Studies show that bikeshare also has the potential to generate local economic activity. A 2013
analysis of Washington, DC’s Capital Bikeshare found that significant economic activity was
generated by bikeshare users within four blocks of the bikeshare stations included in the
analysis, and that surveyed users intended to return to the area in subsequent weeks indicating
a consistent customer base. Findings also showed that 16% of trips taken by bikeshare would not
otherwise have been made if a bikeshare station were not available nearby, and more than
three-quarters of those trips were made by people intending to spend money. Bikeshare
stations enable more potential consumers to access a commercial area compared to vehicle
parking, as shown in NACTO’s analysis of the economic impact of 20 feet of curb space—the size
of an average car parking spot. A parking space would have to turn over 10.3 times per day to
generate the same amount of revenue generated by a seven-dock bikeshare station.
Metric: reducing road fatalities and serious injuries
Bikeshare safety can be evaluated broadly by calculating the number of fatalities out of the
total number of trips taken, compared to the same ratio for vehicle trips. With available data,
further evaluation should include the total number of cyclists killed or seriously injured (KSI)
in years prior to the bikeshare system launch compared to cyclist KSI after the launch, as well
as comparing these numbers inside and outside of the bikeshare service area (if the system is
station-based). New York City utilized this metric to analyze the influence of bikeshare on
overall cyclist KSI, and found a 17% reduction within the system’s original service area
compared to before the system launched.
Bikeshare is a relatively safe transportation option, especially compared to car travel or even
riding a personal bike. Studies show that collisions and injuries occur less often for bikeshare
riders than personal bike riders, perhaps due to the heavier, limited-speed design of most
bikeshare bikes. The US saw 28 million bikeshare trips taken in 2016, and only one fatality
that year (.0000036%).
Metric: people near bikeshare
Measuring access to bikeshare is key to building an equitable system, one that functions as an
affordable, reliable transportation mode for all city residents and visitors. A broad measure of
accessibility is the percent of the city population living within 500 meters of a bikeshare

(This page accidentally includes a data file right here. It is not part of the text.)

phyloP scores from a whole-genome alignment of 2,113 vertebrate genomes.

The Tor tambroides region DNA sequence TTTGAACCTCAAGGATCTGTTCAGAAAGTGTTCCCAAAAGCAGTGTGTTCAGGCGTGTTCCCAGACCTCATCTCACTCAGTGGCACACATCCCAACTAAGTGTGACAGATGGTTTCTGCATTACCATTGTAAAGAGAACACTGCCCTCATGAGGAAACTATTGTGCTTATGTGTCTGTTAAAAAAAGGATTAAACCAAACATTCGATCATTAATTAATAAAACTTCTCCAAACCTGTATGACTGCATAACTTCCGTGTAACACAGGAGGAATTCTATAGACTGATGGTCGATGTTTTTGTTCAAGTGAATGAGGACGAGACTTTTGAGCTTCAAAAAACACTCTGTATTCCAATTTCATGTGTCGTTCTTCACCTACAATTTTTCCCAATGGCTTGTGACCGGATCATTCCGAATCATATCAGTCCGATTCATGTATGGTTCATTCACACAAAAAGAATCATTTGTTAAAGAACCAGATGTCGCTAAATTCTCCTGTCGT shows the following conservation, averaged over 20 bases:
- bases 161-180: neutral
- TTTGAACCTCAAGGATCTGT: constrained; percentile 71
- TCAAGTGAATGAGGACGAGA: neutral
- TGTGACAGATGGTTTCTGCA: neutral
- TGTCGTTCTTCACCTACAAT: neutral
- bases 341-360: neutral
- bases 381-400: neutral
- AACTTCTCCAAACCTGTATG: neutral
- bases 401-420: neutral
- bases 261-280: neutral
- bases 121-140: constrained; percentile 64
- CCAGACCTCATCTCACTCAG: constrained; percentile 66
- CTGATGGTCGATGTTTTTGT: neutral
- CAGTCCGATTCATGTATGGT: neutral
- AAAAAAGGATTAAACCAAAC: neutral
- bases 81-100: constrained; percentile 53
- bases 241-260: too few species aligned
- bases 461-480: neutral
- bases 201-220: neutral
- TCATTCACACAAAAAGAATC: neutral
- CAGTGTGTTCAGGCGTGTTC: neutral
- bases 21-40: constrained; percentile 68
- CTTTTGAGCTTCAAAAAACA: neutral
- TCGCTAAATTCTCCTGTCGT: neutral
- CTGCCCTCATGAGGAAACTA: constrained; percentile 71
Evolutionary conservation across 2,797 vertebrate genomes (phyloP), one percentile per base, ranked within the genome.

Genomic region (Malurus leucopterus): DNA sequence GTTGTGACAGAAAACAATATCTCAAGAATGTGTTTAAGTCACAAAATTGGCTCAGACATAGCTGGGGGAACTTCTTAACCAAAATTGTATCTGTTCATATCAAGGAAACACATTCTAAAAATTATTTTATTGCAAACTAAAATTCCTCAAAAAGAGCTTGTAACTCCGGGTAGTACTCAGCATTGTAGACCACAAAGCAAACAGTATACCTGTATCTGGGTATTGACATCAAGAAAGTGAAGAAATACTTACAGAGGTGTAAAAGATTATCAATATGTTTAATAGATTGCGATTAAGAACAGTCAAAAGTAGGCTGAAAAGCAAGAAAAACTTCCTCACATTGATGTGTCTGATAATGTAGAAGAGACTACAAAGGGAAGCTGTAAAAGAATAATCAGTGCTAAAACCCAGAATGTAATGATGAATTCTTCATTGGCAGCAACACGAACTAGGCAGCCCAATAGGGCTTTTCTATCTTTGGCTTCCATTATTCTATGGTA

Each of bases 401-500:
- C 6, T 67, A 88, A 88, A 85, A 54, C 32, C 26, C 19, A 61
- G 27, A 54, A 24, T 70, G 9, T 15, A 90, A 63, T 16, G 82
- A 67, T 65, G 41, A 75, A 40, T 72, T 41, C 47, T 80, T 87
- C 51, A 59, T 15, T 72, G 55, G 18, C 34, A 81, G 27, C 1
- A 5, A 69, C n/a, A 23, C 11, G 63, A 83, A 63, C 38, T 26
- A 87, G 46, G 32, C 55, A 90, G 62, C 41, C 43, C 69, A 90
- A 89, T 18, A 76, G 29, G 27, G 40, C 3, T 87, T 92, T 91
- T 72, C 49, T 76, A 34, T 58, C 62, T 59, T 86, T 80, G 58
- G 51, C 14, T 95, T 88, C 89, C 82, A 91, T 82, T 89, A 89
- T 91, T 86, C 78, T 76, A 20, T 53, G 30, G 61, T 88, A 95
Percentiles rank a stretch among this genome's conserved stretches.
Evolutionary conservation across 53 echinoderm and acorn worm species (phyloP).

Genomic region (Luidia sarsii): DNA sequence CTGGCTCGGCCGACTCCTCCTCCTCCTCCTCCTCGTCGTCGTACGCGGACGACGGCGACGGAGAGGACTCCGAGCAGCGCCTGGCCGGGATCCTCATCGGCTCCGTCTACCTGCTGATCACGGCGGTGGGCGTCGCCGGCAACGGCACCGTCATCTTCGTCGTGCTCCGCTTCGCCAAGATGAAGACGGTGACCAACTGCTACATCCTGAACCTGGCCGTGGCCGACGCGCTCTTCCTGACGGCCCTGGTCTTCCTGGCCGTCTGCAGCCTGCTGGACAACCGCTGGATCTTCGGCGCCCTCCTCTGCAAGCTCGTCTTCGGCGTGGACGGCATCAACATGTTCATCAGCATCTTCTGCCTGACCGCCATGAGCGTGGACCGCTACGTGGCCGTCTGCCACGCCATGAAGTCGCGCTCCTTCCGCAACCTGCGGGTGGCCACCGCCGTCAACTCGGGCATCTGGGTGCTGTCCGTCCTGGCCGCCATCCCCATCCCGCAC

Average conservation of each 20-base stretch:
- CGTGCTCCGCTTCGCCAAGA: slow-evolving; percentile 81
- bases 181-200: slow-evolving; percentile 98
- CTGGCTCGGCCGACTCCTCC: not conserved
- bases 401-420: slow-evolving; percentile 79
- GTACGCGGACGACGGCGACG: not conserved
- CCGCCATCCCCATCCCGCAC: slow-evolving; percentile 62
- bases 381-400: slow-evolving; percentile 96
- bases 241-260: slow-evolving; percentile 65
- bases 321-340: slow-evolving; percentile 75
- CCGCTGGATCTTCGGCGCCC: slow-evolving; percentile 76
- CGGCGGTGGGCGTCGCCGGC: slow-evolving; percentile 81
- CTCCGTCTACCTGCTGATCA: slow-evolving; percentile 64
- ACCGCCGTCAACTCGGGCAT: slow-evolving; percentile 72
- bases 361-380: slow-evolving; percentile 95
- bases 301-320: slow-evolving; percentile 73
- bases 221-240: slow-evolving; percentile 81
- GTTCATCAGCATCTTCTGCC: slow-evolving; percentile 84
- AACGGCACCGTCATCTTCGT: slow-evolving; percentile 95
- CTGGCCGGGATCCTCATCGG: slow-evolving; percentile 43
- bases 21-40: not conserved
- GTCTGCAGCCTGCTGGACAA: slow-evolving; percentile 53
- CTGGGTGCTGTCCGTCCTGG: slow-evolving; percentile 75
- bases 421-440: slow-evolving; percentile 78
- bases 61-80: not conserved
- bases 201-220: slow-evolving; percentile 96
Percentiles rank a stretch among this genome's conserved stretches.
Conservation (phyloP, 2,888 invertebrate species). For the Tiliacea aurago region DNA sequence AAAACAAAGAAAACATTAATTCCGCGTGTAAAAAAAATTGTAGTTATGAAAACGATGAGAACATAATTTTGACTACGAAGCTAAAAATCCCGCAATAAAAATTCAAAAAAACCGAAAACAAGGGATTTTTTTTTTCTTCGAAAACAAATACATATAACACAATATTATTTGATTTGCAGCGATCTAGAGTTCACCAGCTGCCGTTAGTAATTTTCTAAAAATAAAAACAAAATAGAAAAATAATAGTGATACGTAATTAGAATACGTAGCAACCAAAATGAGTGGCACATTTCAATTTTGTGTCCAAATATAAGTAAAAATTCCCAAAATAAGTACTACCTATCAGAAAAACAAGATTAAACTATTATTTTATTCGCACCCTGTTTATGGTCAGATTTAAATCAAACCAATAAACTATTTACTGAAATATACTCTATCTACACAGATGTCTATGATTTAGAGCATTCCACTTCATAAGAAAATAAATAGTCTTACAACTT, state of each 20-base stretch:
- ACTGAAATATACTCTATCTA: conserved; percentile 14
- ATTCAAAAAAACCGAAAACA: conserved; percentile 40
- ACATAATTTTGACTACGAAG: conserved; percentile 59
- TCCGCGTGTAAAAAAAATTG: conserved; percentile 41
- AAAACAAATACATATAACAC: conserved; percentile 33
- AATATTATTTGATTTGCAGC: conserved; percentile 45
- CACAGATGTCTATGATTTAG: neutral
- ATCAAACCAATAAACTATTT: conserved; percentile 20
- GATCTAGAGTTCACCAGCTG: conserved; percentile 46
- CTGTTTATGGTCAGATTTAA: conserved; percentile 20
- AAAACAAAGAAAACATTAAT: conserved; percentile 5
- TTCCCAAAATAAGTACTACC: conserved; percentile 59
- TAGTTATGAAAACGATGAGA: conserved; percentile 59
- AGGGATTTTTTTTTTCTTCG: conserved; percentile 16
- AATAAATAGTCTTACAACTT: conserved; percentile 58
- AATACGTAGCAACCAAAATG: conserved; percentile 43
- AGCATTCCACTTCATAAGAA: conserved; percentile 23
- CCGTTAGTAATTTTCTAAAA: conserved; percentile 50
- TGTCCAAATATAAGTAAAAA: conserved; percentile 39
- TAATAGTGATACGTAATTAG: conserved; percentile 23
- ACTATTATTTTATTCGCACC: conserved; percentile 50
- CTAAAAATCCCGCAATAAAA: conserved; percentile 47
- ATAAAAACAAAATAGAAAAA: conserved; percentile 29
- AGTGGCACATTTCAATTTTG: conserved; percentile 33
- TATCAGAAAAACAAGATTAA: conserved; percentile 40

station compared to the entire city area. If adequate GIS (geographic information system)
layers (e.g., population by census tract or similar geographic area) are available for a city and
stations are georeferenced, this analysis can be done with minimal effort.
Many cities improve access to and from transit by siting bikeshare stations at or in close
proximity to bus and rail stations to provide commuters with a seamless connection to their
final destination. Both Germany and the Netherlands have nationwide bikeshare systems
aimed at addressing the first-last-kilometer challenge, with bikeshare stations located at train
stations, bus and metro stops and 24-hour rental options. Fortaleza, Brazil offers free 12-
hour bikeshare rentals on a first-come first-served basis from certain train stations, enabling
commuters to bike home in the evening and back to the station in the morning. Chinese
dockless bikeshare operator Mobike reports that in Beijing, 81% of trips using their bikes start
within 300 meters of a bus station and 44% start within 500 meters of a metro station.
Limebike, another dockless operator, estimates that 40% of trips in its large US markets
connect to transit. Similarly, Bikeplus UK found that 65% of all bikeshare trips in the country
were taken in combination with a bus or train. Additional accessibility gains can be captured
through fare integration with transit, reducing the cost of a bike-to-bus or bike-to-metro trip.
Bikeshare has also proven critical in helping to offset congestion during transit construction
or improvements, offering an alternative, affordable mode when rail service is significantly
interrupted . In the early 2000s, as Bordeaux began construction on a new tram line, the city
simultaneously launched a free bikeshare program as a transportation alternative. Because of
increased congestion from the construction, Bordeaux saw a steep decline in vehicle trips
from 64% to 40% during the building of the tramway. During this time, the share of trips by bike
increased from less than 2% to 9%. The bikeshare system was made permanent and now offers
access to 1,800 bikes at 174 stations, many of which are located at bus and tram stops and train
stations. Similarly, in June 2016, Capital Bikeshare in Washington, DC debuted a new fare
option—US$2 per trip—just before the city’s Metrorail system underwent significant track
improvement work. Record high bikeshare ridership—6% higher than the previous record
high—was reported during this time.